Tax Bill May Spark Exodus From High-Tax States

Tax Bill May Spark Exodus From High-Tax States

The following is a summary of our recent podcast, “Exodus – The Major Wealth Migration,” which can be listened to on our site here on on iTunes here.

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It’s looking increasingly likely that we’ll see the GOP tax bill pass in the near future. Prepped for signing by the end of this year, the bill is sure to have sweeping effects on all taxpayers, especially those in high tax states.

Consider Dan White at Moody's: Taxation Shift Spells Trouble for Underfunded States

“(Eliminating the state and local tax deduction) could help on the margins to drive people from those states to lower tax states because their burdens are going to increase significantly,” White said. “What’s more, it’s going to make it more difficult during the next recession for states to increase taxes without being burdensome to the underlying economy.”

Many of the Rich Will Pay Under New Tax Plan

If we take the example of a high-net-worth individual living in California and making $1 million a year, that person’s state taxes amount to $102,000. If that person owns a $1.5 million home, property taxes would be around $27,000. As the new plan eliminates mortgage interest deduction above $500,000, this person would lose the ability to deduct roughly $20,000 in interest expenses.

In total, this person would lose roughly $150,000 in deductions. At a 40 percent tax rate, this person would end up paying around $60,000 more in taxes under the GOP plan.

“The idea that this is a tax giveaway to the rich just doesn’t hold true,” Financial Sense's Jim Puplava said. “It may help somebody that lives in Florida, who doesn’t have to worry about state tax deductions, because there’s no state income tax. And it does help out corporations by lowering their tax rate... but as far as individuals who lose their itemized deductions, this is going to, in effect, be a tax increase.”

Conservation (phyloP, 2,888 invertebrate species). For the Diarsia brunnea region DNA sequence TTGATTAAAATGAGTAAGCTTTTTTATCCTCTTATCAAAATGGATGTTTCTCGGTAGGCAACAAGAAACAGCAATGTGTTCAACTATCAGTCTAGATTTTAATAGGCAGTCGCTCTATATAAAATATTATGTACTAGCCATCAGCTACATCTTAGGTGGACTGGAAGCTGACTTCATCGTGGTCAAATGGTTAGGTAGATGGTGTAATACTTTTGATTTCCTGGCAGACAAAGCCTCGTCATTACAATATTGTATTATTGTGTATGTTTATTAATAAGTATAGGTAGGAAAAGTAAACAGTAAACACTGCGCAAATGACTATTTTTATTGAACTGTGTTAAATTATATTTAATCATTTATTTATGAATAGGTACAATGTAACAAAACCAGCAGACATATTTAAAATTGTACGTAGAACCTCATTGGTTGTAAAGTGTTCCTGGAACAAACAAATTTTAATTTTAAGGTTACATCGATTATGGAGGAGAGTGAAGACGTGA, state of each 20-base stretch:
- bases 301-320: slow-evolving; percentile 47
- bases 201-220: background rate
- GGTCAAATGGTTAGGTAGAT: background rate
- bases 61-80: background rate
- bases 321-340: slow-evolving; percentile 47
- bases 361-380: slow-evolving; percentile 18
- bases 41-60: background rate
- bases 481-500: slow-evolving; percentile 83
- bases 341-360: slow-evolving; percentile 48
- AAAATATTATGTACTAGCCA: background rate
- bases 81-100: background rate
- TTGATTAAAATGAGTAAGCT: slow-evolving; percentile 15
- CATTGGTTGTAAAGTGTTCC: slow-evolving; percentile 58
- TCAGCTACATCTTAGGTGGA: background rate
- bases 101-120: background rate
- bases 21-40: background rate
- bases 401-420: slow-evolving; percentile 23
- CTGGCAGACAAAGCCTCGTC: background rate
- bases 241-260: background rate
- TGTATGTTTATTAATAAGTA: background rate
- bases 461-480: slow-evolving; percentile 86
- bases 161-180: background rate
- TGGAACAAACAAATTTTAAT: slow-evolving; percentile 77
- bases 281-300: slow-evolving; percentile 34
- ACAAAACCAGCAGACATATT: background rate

Millionaire Migration Patterns

Generally, high-net-worth individuals don’t tend to move state-to-state very often, but that's probably about to change.

One notable example occurred last year when billionaire hedge fund manager David Tepper relocated from high income tax New Jersey to Florida, which doesn't have a state income tax. This not only saved Tepper millions of dollars, but also cost New Jersey as well.

If the GOP plan goes through, high tax states may have to rethink their tax strategy.

“I think we’re going to see a big migration,” Jim Puplava told listeners this week. “We’re already losing almost 100,000 taxpayers per year in California. … If this tax bill goes through, this is really going to force a lot of people out. This is going to have a major impact on those high-tax states, and this is going to be a revenue drain.”

Ramifications Down the Road

With the deductibility of state and property taxes under threat, where every dollar paid saves 40 cents in federal taxes, we could see the effective tax rate spike.

Also, historically, when the federal government has eliminated deductions in exchange for lower tax rates, it has a habit of hiking those rates back up in short order. This happened in 1986 under Ronald Reagan’s tax reform where we saw President Bush Sr. and President Clinton hike rates up to the current 39.6 percent rate on the high end.

“This is a major game changer,” Puplava said. “Now that it looks like we have a greater likelihood of this tax bill getting passed, we’re going to see a demographic migration.”

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